Thin Film Deposition on Powder Substrates using ALD and its Characterization using XPS, TEM, and SE

Dhruv Shah, Brigham Young University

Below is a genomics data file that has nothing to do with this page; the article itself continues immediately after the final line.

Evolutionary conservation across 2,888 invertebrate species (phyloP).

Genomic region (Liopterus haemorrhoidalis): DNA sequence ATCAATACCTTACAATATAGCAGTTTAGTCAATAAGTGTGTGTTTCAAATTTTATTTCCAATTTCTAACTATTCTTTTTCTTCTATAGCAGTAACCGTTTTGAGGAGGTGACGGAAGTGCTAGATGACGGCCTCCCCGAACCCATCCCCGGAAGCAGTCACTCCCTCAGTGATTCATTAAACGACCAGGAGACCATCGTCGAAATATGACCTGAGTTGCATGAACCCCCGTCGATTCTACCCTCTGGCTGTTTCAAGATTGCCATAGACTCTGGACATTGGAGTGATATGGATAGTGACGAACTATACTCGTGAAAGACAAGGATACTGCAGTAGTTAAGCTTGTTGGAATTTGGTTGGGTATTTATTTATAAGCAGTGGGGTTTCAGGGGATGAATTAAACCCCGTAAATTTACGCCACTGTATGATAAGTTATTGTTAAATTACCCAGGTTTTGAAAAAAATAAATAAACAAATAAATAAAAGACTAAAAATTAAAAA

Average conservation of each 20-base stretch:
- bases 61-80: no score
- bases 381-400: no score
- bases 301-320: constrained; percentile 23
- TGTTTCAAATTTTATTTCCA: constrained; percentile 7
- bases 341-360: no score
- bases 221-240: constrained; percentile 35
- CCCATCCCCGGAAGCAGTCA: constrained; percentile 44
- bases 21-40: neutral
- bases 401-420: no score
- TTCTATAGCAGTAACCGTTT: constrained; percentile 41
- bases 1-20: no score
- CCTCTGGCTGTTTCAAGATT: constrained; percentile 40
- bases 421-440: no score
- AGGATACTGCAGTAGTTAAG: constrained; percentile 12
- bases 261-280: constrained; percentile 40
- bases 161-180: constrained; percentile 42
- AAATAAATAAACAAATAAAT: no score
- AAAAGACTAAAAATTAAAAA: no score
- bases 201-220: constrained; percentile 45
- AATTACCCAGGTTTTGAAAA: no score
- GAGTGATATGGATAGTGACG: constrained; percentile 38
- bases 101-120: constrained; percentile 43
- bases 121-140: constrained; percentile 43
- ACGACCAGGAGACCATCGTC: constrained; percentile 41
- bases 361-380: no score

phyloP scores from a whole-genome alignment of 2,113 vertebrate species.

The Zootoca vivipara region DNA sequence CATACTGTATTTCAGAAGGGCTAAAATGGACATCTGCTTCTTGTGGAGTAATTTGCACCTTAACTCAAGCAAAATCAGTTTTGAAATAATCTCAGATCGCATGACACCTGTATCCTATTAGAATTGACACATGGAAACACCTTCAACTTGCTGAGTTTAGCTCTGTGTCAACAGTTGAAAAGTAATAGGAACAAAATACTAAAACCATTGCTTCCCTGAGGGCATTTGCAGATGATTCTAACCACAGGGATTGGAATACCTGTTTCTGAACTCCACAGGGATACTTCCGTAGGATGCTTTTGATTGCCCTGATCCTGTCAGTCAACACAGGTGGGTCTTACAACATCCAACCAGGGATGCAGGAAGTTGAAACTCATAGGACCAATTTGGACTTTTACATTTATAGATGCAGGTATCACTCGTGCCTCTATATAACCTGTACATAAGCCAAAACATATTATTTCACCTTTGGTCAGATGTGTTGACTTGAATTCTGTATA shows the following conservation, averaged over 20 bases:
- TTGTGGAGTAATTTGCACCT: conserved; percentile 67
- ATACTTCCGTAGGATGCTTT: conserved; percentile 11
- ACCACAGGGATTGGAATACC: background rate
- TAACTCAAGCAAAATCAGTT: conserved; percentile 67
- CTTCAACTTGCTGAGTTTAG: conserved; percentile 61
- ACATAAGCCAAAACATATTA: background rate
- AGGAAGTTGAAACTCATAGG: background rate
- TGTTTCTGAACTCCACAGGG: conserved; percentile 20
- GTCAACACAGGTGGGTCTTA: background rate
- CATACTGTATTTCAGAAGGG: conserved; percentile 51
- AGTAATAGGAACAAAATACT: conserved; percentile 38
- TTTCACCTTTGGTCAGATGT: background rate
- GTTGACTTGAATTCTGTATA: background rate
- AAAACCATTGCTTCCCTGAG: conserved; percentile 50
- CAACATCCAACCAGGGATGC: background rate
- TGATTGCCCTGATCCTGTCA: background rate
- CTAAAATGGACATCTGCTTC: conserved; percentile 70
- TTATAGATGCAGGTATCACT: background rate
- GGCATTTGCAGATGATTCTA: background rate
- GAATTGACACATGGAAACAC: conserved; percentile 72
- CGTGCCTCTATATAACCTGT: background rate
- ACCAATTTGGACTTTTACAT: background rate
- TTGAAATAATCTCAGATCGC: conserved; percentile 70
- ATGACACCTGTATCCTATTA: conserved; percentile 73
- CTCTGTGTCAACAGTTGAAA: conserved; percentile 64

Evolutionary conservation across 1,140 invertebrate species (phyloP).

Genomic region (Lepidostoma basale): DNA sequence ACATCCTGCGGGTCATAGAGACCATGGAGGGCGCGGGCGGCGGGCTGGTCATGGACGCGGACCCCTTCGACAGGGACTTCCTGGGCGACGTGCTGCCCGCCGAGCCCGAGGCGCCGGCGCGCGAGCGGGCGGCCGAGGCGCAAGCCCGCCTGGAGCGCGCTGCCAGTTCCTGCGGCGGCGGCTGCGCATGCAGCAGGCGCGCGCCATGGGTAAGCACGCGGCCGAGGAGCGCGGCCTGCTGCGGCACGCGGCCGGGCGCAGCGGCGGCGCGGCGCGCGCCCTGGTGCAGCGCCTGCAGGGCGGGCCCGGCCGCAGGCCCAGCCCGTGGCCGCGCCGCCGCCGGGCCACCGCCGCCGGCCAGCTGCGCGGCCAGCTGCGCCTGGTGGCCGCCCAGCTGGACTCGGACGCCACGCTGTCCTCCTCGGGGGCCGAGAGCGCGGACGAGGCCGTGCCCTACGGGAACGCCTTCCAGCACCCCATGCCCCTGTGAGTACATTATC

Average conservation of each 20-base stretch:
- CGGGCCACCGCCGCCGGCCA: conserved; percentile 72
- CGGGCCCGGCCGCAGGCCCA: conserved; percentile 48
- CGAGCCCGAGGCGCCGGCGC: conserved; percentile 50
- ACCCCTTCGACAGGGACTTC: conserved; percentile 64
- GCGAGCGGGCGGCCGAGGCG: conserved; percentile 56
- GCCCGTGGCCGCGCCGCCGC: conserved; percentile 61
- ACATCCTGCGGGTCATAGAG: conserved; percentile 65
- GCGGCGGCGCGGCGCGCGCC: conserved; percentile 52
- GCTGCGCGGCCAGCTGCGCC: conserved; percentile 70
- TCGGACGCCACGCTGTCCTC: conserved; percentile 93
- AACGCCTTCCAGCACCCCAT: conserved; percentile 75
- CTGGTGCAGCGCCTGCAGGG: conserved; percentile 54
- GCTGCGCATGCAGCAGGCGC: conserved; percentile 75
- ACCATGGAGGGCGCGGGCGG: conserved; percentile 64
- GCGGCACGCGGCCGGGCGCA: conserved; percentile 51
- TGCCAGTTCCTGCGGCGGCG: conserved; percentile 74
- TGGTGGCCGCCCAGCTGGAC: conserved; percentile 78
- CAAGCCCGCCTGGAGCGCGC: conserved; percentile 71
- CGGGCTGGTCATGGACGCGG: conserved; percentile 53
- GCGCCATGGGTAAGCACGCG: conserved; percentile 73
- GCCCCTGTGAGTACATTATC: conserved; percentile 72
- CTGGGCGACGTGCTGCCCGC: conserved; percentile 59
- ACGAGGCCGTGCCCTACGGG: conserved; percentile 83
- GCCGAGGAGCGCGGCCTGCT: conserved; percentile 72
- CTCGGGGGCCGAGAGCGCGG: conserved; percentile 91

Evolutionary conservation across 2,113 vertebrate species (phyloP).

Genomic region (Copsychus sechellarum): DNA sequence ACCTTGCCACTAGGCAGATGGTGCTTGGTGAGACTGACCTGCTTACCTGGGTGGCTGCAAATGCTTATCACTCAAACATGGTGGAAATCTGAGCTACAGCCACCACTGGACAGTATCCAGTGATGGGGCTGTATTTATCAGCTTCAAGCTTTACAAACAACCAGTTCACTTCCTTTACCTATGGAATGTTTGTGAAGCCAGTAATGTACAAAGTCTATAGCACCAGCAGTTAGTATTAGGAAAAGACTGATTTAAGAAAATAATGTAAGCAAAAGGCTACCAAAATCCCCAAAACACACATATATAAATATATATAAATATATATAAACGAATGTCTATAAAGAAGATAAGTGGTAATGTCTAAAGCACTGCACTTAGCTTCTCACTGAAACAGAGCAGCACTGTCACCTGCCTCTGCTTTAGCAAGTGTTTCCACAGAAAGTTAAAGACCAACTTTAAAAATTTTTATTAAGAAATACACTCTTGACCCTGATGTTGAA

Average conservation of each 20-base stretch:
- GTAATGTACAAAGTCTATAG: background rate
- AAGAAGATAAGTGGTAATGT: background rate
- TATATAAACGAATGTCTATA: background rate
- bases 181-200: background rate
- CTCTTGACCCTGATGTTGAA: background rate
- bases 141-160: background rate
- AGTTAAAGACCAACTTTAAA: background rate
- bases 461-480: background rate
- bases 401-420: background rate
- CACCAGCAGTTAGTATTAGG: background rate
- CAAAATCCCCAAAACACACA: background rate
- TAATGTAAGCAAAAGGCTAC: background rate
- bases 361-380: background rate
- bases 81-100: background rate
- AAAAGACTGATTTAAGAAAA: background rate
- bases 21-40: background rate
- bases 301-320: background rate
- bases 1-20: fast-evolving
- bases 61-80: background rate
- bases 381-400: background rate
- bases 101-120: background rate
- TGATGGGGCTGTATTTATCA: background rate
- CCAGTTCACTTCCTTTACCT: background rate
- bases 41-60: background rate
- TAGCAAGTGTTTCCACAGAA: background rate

The major part of my dissertation consists of thin films deposited using atomic layer deposition on flat and powder substrates. It details the various optimization experiments for process parameters like dose time, purge time, temperature, and pressure on silicon shards and powder substrates. Spectroscopic ellipsometry (SE) was used to characterize these films over a wide wavelength range (191-1688 nm). An optical model with a BEMA (Bruggeman effective medium approximation) layer was used to fit the ellipsometric data to investigate the optical properties of the alumina surface. The optimized process parameters on the flat surfaces were used for coating powder substrates. I propose a set of experiments to optimize the conditions for coating of powders and high aspect ratio structures by atomic layer deposition (ALD). The coated powders were analyzed by surface analytical techniques like X-ray photoelectron spectroscopy, spectroscopic ellipsometry, transmission electron microscopy, energy X-ray dispersive spectroscopy (EDAX), and BET. The first chapter introduces the technique of atomic layer deposition, and details its advantages and limitations over conventional thin film deposition techniques like chemical vapor deposition and physical vapor deposition. The second chapter details the initial deposition experiments performed on flat surfaces and characterization of thin films using surface analytical tools. I conducted multi-sample analysis on eleven different thin films for calculation of optical constants of alumina. The third chapter introduces thin film deposition experiments performed on powder substrates, several challenges associated with achieving conformal thin films and characterization. The fourth chapter details the experiments to achieve unilateral ALD achieved on one side of the substrates. The fifth chapter details various unconventional materials including liquid water, Coca-Cola, a coffee bean, nitrogen gas, human tooth, and printed office paper, which were analyzed by near ambient pressure XPS (NAP-XPS). This dissertation contains appendices of other tutorial articles I wrote on obtaining optical constants liquid samples using spectroscopic ellipsometry, and good experimental techniques for maintenance of vacuum equipment.